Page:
Posts Tagged ‘Folk’

William Elliott Whitmore has stories to tell. Or, well, to sing, I should say.

He’s 31 years old but sings like he’s maybe 70 or 75 years old. And I mean that in the best of ways. In the truck exhaust and gruff Tom Waits way. In the cracked voice of a wise sage way. In the kinetic Joe Cocker way.

But singer/songwriter William Elliott Whitmore does more than just sing. With a four-string banjo or an acoustic guitar this Iowa born and bred man hardly beyond his 20s has found that “solid gold bar” Fitzgerald said all writers must find, that theme they will return to again and again, no matter what the story or setting or song or painting for that matter.

Elliott’s solid gold bar is the land, his land, the farms of Iowa where he was raised. And the people on those farms. History, tradition, hardship, perseverance. These things are important to Whitmore, and it shows through his music and his lifestyle.

On stage he rarely, if ever, can be found wearing anything other than a fedora, a button-up shirt rolled to the elbows to reveal countless tattooing along his arms, plain slacks and a pair of worn patent leather wingtips. When not touring or in the studio at his ANTI- label he is tending to the family horse farm, the same farm his folks before him tended.

Farm life, the land, and its people, informs his albums. It is from this distinct voice found early in his life Whitmore draws an energy many of his fans cannot exactly put into words. He has been known to open for a variety of punk bands, members of which are some of his closest friends, though he works exclusively in either alternative country, folk, or blues. Often he is said to open for these bands and leave a crowd of rowdy and ready to get jacked out of shape folks stunned into the sort of silent murmur found only in churches and libraries. Audiences, say friends from many of these bands, are just stunned. Reverence isn’t quite the right word, maybe. But it’s close.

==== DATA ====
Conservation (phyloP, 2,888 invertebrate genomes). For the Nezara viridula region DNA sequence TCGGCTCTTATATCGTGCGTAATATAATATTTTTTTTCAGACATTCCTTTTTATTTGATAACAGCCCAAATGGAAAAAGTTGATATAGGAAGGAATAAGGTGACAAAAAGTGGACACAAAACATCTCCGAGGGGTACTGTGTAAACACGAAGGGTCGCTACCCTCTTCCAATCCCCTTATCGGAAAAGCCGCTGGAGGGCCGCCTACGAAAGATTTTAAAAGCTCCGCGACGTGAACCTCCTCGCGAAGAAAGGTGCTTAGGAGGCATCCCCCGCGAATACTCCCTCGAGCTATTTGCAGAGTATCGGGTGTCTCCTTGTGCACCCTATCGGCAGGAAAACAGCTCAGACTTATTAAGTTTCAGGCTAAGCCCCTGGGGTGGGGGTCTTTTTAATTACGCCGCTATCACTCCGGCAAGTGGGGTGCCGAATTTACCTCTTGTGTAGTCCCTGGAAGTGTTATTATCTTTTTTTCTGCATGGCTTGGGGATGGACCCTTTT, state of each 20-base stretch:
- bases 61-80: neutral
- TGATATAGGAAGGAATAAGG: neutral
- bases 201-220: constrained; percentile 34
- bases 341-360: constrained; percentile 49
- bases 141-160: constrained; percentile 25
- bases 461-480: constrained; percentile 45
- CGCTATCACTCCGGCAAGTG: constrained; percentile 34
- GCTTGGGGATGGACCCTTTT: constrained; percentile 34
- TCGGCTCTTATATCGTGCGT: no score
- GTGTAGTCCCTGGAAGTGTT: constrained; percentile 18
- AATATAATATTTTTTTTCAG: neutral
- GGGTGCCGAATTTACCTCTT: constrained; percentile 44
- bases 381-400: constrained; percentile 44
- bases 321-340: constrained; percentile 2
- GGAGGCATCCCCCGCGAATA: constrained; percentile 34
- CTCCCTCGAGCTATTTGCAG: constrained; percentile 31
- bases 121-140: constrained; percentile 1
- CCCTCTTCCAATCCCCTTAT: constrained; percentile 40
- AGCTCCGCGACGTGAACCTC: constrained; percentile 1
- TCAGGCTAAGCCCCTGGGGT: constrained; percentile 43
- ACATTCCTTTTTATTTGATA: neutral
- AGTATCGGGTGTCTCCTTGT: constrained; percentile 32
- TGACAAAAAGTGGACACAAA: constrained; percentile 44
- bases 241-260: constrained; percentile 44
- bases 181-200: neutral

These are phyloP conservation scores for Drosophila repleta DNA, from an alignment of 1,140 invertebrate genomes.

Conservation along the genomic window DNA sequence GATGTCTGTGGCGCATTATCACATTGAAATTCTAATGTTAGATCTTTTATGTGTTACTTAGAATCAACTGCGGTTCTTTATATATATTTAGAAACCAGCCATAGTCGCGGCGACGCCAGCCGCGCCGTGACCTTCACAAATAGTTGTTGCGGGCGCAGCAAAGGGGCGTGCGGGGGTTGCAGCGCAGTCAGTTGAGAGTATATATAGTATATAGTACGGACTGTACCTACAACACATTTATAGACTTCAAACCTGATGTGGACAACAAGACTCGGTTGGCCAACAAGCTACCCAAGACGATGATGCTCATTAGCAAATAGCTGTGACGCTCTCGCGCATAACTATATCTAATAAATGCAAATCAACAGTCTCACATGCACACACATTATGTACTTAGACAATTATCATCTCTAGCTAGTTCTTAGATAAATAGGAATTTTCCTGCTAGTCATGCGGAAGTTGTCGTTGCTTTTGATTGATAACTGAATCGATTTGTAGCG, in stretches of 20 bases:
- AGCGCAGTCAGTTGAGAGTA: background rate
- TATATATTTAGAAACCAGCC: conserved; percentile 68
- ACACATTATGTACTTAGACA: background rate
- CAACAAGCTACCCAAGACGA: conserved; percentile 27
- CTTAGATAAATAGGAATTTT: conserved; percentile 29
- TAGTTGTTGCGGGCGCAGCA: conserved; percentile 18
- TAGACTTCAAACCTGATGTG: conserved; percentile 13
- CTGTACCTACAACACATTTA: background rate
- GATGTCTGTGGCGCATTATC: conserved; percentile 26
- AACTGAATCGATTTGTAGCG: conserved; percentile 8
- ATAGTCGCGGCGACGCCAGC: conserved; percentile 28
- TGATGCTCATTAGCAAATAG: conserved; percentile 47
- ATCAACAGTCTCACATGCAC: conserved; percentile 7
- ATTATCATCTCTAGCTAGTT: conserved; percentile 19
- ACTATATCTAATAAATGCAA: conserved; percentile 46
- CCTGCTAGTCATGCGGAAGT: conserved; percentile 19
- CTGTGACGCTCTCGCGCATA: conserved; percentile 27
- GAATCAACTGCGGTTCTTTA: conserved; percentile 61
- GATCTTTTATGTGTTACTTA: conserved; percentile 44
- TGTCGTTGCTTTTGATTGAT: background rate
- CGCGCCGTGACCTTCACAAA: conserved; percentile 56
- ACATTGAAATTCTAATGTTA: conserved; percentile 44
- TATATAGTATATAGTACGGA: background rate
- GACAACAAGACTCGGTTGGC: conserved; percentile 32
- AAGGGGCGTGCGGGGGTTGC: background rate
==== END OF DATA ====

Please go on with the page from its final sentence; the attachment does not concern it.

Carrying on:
He has opened for acts such as The Pogues and Murder By Death, as well as a host of others. But he also tours and has written and recorded several albums of his own. If Harry Smith’s collection of folk music brought us the first wave of folk enthusiasts, surely Whitmore is on the front lines of opening the door to a new voice in the neglected art of deep roots folk and blues.

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